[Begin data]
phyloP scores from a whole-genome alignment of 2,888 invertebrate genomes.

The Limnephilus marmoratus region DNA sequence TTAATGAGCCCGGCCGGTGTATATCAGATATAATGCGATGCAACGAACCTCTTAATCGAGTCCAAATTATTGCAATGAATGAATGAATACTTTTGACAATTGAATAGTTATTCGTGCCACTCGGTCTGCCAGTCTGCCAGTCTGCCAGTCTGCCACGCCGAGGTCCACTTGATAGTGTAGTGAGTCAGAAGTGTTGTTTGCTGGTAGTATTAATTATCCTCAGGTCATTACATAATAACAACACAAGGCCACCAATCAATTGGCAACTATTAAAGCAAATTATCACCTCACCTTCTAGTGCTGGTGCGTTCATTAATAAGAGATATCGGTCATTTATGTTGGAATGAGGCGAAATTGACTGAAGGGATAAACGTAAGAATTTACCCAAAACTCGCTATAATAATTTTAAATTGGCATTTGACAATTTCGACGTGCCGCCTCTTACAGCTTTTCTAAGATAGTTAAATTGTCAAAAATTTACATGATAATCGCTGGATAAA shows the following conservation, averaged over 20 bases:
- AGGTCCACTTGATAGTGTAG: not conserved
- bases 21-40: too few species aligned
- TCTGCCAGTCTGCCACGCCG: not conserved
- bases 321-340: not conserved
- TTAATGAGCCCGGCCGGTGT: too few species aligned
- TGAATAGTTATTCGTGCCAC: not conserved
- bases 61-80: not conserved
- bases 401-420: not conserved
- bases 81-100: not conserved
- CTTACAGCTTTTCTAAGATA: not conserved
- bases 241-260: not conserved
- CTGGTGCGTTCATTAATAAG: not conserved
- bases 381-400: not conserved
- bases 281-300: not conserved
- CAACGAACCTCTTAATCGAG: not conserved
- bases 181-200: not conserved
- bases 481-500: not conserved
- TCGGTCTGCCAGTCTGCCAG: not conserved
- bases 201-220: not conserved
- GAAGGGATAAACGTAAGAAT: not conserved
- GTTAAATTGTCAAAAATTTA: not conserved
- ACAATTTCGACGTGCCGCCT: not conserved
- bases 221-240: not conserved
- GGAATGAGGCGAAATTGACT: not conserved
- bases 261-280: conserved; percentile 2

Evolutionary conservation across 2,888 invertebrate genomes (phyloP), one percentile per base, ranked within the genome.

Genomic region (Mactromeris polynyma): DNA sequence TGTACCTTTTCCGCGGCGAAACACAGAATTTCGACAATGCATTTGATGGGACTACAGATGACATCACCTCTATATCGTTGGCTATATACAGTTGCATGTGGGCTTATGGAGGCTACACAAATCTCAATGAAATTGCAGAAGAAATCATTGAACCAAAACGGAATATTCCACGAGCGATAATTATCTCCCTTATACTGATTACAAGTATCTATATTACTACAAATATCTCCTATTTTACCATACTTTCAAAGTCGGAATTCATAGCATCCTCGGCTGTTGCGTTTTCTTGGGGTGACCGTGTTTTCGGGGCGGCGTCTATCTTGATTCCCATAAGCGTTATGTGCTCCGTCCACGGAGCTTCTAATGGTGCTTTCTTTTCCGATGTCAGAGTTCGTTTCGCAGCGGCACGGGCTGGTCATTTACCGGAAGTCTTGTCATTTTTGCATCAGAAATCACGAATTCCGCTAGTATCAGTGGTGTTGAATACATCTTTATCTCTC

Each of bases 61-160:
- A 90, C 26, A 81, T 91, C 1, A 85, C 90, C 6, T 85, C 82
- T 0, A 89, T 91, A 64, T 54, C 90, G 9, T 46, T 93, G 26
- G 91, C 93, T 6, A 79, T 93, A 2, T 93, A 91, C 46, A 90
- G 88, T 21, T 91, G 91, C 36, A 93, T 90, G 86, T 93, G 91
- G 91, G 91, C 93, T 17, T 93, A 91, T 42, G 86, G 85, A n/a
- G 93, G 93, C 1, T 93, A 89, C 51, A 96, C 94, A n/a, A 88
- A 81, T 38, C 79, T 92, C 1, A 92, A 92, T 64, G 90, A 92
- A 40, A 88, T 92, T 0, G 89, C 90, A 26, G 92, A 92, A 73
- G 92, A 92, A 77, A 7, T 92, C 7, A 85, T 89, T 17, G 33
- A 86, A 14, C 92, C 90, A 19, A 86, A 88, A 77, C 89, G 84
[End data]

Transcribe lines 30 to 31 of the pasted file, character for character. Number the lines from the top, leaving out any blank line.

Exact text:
Each of bases 61-160:
- A 90, C 26, A 81, T 91, C 1, A 85, C 90, C 6, T 85, C 82